Day 2 - 72-98 degrees and sunny
It was now the first of September and I was taking 9 consecutive days to do some serious work out on the farm. I was excited because now it's time to put digging and concrete work behind me and start working with the lumber. Rough carpentry moves so quickly and I always enjoy the sensation of making a lot of progress in a short amount of time. I broke out the tools and braved the near 100 degree heat-wave. To help shade the sun I brought along my cowboy hat, that's when things started to get real!

Phase 2 - Primary Framing
As I mentioned before I was majorly impressed when I heard my mum and Sue had picked up all of the lumber and brought it back to the garage but when I opened the garage to see they organized it based on what phase it would be use... well that was something else!

I started by bolting down the Simpson standoff bases to the piers and securing the 4x4 and 4x6 posts to them accordingly. Once they were cut to size I had Sue assist me in installing some of the 2x10's that would carry the weight of the building back to the piers. My primary objective here was to keep the top of every 2x10 perfectly level with one another. I forget if I had 4 or 5 levels on hand at all time but if something would have been off I knew it would come back later to haunt me.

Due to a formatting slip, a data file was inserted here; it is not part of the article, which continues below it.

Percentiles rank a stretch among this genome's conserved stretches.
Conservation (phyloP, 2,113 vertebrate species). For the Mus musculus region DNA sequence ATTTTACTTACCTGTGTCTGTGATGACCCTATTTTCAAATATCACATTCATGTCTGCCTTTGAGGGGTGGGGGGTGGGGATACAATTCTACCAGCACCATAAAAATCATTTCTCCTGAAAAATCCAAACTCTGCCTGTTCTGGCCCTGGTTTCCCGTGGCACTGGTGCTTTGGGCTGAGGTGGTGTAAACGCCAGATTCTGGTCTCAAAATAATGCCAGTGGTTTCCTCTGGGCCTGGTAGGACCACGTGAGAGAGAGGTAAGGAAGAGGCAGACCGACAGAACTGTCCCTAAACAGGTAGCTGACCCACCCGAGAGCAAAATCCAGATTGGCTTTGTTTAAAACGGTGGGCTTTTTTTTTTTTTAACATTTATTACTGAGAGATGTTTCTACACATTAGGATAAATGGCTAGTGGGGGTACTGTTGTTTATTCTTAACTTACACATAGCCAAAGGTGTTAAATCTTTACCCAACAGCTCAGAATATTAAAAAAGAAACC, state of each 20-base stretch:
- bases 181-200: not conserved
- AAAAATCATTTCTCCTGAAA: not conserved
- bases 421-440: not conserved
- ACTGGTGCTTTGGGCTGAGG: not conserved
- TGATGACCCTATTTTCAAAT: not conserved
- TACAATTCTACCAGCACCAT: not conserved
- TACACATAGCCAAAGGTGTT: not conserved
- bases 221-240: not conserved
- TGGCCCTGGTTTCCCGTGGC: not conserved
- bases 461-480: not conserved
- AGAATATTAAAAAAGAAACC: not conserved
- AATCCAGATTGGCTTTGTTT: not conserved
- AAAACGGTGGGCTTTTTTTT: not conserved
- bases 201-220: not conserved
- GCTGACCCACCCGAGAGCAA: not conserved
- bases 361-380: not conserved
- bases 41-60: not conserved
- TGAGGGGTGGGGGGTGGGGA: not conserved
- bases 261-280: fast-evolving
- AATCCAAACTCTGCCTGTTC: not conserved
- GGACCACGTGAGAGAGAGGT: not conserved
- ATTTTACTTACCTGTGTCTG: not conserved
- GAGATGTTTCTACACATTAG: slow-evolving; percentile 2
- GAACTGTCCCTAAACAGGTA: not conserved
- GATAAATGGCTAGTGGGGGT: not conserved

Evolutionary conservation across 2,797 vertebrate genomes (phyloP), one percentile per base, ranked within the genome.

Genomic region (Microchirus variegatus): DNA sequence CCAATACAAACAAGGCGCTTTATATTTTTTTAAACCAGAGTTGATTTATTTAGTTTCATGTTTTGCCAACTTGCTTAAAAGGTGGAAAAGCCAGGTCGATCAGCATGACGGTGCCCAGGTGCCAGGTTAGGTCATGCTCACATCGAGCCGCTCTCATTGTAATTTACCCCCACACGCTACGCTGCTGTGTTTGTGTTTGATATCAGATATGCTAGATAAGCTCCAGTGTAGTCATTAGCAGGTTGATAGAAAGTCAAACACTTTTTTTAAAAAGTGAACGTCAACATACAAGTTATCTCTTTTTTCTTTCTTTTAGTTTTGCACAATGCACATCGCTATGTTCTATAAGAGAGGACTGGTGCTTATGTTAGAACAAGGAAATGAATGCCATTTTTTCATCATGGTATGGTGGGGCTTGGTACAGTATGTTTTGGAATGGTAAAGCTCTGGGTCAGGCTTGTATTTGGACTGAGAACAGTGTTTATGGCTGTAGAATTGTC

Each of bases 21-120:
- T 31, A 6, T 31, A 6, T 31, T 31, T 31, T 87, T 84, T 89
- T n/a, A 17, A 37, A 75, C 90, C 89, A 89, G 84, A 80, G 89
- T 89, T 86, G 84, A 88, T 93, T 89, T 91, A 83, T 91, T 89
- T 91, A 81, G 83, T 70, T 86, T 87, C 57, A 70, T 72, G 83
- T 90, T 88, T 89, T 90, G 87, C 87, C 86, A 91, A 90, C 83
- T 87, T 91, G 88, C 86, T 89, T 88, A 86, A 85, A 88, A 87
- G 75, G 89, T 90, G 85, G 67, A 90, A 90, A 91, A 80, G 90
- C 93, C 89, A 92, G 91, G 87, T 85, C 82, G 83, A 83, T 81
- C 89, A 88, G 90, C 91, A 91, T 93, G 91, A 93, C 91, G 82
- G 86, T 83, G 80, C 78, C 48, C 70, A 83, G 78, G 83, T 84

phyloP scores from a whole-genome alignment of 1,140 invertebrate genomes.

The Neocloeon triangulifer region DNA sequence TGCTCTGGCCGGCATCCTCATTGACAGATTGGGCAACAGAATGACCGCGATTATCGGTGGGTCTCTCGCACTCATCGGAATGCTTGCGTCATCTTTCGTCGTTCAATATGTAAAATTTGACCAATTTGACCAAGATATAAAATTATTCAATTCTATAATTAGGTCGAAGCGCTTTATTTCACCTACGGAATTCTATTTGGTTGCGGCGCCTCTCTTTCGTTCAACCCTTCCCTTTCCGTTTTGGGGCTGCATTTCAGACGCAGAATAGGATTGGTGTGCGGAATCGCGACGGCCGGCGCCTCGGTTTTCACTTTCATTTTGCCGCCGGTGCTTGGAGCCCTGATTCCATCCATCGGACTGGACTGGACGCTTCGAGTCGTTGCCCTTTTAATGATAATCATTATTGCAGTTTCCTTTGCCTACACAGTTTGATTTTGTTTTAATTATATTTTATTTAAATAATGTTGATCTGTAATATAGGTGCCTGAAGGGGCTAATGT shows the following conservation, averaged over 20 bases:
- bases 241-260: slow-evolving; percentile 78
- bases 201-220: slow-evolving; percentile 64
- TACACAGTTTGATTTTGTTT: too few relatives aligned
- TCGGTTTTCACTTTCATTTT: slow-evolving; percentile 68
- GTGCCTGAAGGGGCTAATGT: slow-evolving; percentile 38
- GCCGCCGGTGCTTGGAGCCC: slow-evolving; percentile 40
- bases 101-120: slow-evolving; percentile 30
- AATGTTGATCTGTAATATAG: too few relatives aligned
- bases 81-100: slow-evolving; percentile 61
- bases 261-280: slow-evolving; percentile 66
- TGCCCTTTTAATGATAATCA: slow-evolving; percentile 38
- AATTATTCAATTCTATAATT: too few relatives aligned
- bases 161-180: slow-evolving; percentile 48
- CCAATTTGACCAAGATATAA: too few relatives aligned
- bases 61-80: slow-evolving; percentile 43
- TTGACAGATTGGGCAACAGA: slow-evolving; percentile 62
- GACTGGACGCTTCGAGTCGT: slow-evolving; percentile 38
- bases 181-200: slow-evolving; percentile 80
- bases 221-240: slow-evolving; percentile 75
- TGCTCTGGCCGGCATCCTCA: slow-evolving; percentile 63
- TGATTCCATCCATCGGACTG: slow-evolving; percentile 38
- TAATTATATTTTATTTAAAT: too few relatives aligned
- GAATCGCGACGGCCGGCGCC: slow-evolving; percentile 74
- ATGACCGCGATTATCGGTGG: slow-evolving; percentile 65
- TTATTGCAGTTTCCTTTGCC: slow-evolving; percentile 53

Phase 3 - Secondary Structure
Once the 2x10's were bolted in place I ran 2x8's perpendicular across the top as my floor joists, added 
bridging (to prevent the floor from racking) and 'hurricane straps' to help tie everything together securely. 

Phase 4 - Flooring
At this time my mum came out to check on the progress and volunteered to install the wood decking across the entire shed! I was happy to let her take on the challenge.

I knew the week would run smoothly since I had a great support team. Sue would become quite handy with the power tools and the hammer, my mum an expert with the power drill and hammer, Lauren was a Jill of all trades when she wasn't watching over little Norah, and of course Norah who acted as supervisor through out the project making sure everything was per code and her approval.

Norah plumbing up a joist.
Lauren nearby with a loaded tool belt.
Norah and her 'Nooka' taking a break.
I feel pretty good for the progress we made in under 2 full days. In the image below I am joking about stopping construction early and just turning the deck into an outdoor movie theater / party deck. The idea was voted down.


Since I live over an hour and half away I wanted to make sure I brought everything I needed on the first trip. This was my list.

Clamps - (6) 2"
Clamps - (6) quick grip
Drill - electric
Drill - battery
Drill - bits
Drill - drivers
Hammer - graphite
Hammer - wood - small ball-peen
Hammer - wood - medium ball-peen
Masks - 3 sets
Pens / Markers
Pliers - variety
Rope - 50' +-
Safety Glasses - 2 pair
Saw - box
Saw - compound miter
Saw - circular - battery
Saw - circular - electric
Saw - back-saw
Saw - reciprocating
Saw - sawzall - battery
Socket set
Straight edge - 36"
Straight edge - 48"
Square - large
Square - quick 
Square - T-square
Tape Measure - 12'
Tape Measure - 25'

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  1. Cutest cowboy-builder ever :)

  2. 100+ degrees outside when you built the first shed, & ditto on the heat wave with this one. I detect a trend?